The Cook Islands 2025

“I Made You Wonderful”

Psalm 139:14
March 7, 2025  

The 2025 WDP program invites us into the knowledge that each one of us was made with care and love by God. When we can receive this profound truth, everything in our life changes and we begin to radiate and shine from within. We also learn how to treat every other person as made wonderful by God. ​Too often, women and girls have been silenced and oppressed, making this upcoming theme from WDP Cook Islands particularly relevant. The message that we, as women and girls, are “fearfully and wonderfully” made in the image of God reinforces our movement’s support of women in expressing their faith and speaking about their lives in prayer and worship before God and in community. The Worship Service invites us to notice aspects of our divinely created bodies that we often take for granted. The Bible Study prompts dialogue around Psalm 139, particularly focusing on the relationship between God and each one of us. The Children’s Program includes a song that is popular among children in the Cook Islands, as well as several activities for colouring and creating neck garlands and flower head crowns. The Country Background gives an abundance of information about the history of the Cook Islands, with a particular emphasis on the achievements of women.

Bible Study 

“For it was you who formed my inward parts; 
    you knit me together in my mother’s womb. 
I praise you, for I am fearfully and wonderfully made. 
    Wonderful are your works; 
that I know very well. 
My frame was not hidden from you, 
when I was being made in secret, 
    intricately woven in the depths of the earth. 
Your eyes beheld my unformed substance. 
In your book were written 
    all the days that were formed for me, 
    when none of them as yet existed. 
How weighty to me are your thoughts, O God! 
    How vast is the sum of them! 
I try to count them—they are more than the sand; 
    I come to the end—I am still with you.” 

Psalm 139:14 (NRSV) 

History & Culture

The Cook Islands consist of 15 islands scattered over 2 million square kilometers within the Pacific Ocean. Out of the 15 islands, 12 are inhabited. The capital of the Cook Islands is Rarotonga, a volcanic island with a population of 10,040 (of 15,040 total people). Many Cook Islanders now live abroad in New Zealand and Australia.The 15 islands that are now called Cook Islands were first thought to have been inhabited between 500-800 A.D., by people from islands in what is now known as French Polynesia. ​The British explorer, Captain James Cook came to the islands in his expeditions of 1773 and 1777. Despite the islands eventually carrying the great navigator’s namesake, Captain Cook only went ashore on the then uninhabited island of Palmerston. Captain Cook had named the group the Hervey Islands, after a British Lord of the Admiralty, but they were renamed Cook Islands, in honour of the great explorer, some 50 years later by the Russian cartographer, Admiral Adam Johann von Krusenstern.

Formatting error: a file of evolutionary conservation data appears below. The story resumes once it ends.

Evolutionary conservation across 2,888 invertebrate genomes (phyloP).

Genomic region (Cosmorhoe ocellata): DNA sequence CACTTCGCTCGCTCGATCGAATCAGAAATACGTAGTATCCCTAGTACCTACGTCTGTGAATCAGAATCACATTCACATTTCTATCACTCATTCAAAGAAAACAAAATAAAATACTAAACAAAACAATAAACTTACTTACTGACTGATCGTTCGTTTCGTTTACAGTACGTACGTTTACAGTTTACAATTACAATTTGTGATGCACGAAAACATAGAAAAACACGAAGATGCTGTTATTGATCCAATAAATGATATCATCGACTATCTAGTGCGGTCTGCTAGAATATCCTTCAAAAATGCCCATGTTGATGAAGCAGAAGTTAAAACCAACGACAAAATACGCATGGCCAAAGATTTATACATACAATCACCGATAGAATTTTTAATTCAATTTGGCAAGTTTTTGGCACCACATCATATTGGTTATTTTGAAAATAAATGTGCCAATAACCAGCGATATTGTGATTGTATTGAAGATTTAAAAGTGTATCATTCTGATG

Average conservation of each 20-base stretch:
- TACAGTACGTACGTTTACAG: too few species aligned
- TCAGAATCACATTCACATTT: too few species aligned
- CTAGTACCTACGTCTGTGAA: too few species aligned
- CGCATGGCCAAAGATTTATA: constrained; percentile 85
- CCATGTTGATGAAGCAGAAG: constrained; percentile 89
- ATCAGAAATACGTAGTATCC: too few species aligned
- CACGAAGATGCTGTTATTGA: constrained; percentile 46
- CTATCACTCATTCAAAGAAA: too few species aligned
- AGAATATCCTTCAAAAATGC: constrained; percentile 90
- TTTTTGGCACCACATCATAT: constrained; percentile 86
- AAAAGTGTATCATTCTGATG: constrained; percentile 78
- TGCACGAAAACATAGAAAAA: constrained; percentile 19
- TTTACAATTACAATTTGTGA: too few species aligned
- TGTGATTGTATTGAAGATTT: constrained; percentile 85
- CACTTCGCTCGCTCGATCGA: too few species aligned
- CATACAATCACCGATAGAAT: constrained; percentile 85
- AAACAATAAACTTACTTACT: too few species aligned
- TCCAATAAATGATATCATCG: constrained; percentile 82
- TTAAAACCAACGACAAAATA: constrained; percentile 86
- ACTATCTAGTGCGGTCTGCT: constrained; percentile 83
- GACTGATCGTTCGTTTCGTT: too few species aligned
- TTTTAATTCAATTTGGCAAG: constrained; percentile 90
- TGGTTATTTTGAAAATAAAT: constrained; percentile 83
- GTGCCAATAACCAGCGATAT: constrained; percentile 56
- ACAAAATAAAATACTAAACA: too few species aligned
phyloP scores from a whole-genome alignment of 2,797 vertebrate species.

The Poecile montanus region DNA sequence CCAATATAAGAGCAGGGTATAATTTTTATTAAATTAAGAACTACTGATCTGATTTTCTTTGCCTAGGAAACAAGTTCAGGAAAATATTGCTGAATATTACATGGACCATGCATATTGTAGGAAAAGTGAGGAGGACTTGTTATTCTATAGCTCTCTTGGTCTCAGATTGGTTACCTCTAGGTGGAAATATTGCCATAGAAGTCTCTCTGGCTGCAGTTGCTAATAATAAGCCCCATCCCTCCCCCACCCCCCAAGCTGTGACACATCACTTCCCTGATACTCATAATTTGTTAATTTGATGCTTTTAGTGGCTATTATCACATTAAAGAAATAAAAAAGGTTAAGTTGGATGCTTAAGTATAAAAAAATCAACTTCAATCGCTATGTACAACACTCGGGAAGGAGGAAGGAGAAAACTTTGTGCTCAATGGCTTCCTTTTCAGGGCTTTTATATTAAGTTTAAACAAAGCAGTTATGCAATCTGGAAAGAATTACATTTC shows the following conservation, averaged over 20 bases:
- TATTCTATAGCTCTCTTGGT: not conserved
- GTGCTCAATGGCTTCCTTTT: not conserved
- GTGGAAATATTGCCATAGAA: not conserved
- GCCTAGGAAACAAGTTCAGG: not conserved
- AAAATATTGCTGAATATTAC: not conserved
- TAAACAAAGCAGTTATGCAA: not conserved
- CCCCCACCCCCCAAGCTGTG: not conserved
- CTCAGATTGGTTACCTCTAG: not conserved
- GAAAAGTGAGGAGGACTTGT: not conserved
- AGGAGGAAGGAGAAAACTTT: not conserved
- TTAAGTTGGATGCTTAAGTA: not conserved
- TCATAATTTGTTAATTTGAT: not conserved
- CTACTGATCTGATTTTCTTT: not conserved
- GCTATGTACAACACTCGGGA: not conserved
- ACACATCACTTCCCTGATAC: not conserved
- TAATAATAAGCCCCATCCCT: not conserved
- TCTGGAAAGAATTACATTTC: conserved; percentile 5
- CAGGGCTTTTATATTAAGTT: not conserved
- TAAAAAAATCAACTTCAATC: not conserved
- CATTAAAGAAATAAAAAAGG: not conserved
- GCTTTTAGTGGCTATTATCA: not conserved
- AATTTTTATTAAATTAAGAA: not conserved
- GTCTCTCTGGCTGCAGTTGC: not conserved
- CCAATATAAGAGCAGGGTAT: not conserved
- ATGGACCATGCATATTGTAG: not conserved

oday, the Cook Islands is a majority Christian nation, where the people are driven by a strong sense of community and cultural values that come from their belief in God. The Cook Islands are in an enviable position where most people own and live off the riches of their own land. Cook Islanders are proud to be wonderful caretakers of their family tribal land. The “land tenure system” was established through the Cook Islands Act of 1915, which stipulated that native land could not be bought or sold, except to the government for public purposes. Instead, all native land would be passed to the children of Cook Islanders. Cook Islanders are crafty. Pandanus (screwpine) and rito (coconut leaf fibre) are the main natural fibres that women in the Cook Islands use for weaving. Pandanus is used to weave mats, baskets, hats, fans, and table mats. Ei katu is a garland of flowers worn around the head. It is worn by both females and males as a symbol of love and belonging. It is a circle, which means that everything is connected. 

About the Art & Artist

Tarani Napa and Tevairangi Napa are a Mother-Daughter artist team from the Cook Islands. They feel honoured to have been able to share this piece of artwork, “Wonderfully Made”, in recognition of their love for their home, their faith and, and their heritage. Tarani Napa is a mother of six children and three grandchildren. She is a certified primary school teacher, entrepreneur and creative artist. Tevairangi Napa is the eldest daughter of Tarani, and she is a proud mum of two children. She  follows in her mother’s footsteps as a creative artist. 

From the artists: The lagoons and oceans are bountiful with sea life, fish and gems (like black pearls), which link us to the world. On each island, the mighty coconut tree stands tall, a symbol of strength and goodness. ​The coconut tree provides for our health and well-being. ​Our precious Tivaevae quilts represent patience, love and unity. We honour God’s love and mercy with hats we wear to church, woven by skillful loving hands from the strands of rito, the young coconut leaf. We adorn ourselves with sweet scented Tiare tropical flowers, made into crowns and garlands. We are grateful for the arrival of Christianity to our shores 200 years ago. Christianity brought hope, peace and light, with an understanding of the gospel of Jesus Christ.

Older Posts

Upcoming Events

No event found!